A labret piercing is located on the bottom lip, and includes variations such as a vertical labret, a "snake bite," a "Medusa" piercing, a "lowbret," and a frenulum piercing. A "snake bite" involves two piercings on opposite sides of the mouth placed in a horizontal fashion so as to look like a snake bite. The "Medusa" piercing is located in the very centre above the top lip. A lip frenulum piercing is located on the membrane that connects the lip to the gum, and can be located on either the top or bottom lip. A labret piercing takes 6 to 8 weeks to heal; however, it does not toughen up until about a year. Any jewellery in this area that is removed for more than a day will likely close up.
Sit down or stand in front of a mirror. Place a towel in front of you to conveniently retrieve jewellery should you lose your grip while removing your labret piercing.
Hold the back plate of the labret piercing stud firmly with your front teeth. This will keep the jewellery steady. Do not bite down too hard, however, as this puts you at risk to chip a tooth.
Unscrew the front of the stud with your fingers in a counterclockwise direction and remove the stud.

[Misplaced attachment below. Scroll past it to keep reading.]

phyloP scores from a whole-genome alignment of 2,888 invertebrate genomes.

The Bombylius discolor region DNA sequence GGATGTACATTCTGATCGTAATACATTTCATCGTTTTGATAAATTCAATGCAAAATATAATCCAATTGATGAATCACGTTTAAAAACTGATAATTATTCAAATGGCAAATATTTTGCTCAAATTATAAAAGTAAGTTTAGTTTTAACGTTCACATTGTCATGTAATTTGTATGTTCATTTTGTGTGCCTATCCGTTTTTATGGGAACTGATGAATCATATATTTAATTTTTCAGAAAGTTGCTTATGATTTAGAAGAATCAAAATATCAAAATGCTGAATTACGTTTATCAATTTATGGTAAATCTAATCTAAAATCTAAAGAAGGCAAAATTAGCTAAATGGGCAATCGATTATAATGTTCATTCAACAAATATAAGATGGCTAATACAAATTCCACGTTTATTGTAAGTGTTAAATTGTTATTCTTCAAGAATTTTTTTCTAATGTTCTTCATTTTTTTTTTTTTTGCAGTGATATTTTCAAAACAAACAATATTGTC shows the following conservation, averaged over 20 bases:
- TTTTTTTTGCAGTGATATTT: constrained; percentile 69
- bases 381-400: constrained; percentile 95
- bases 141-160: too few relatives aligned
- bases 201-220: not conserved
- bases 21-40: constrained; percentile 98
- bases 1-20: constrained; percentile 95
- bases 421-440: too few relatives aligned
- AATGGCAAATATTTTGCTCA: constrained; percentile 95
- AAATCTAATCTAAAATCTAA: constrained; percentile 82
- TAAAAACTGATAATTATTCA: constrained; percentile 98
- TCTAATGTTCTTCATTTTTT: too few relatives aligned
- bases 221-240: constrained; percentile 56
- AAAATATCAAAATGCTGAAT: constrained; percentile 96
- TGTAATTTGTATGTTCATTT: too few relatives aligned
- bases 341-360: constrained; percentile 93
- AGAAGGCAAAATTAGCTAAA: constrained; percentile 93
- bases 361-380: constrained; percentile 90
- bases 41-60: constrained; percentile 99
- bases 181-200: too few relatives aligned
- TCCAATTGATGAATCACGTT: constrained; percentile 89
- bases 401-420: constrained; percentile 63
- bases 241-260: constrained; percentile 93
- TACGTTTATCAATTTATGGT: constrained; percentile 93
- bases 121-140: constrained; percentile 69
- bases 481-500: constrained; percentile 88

Screw the new stud clockwise into the back plate of your labret jewellery. Continue to hold the back plate of the stud with your front teeth during this process.
Do not leave labret jewellery out for more than 24 hours if your piercing is less than a year or two old; otherwise, the hole will quickly close up. If your labret piercing jewellery is a ring with a ball connection, consult a professional piercer to remove it with pliers.
Do not chew on labret jewellery, as this causes damage to your teeth. A labret piercing can cause gum loss, tooth enamel damage and deterioration of your inner lip. Do not attempt to remove labret jewellery that is a ring with a ball connection on your own, as you will put yourself at risk of injury.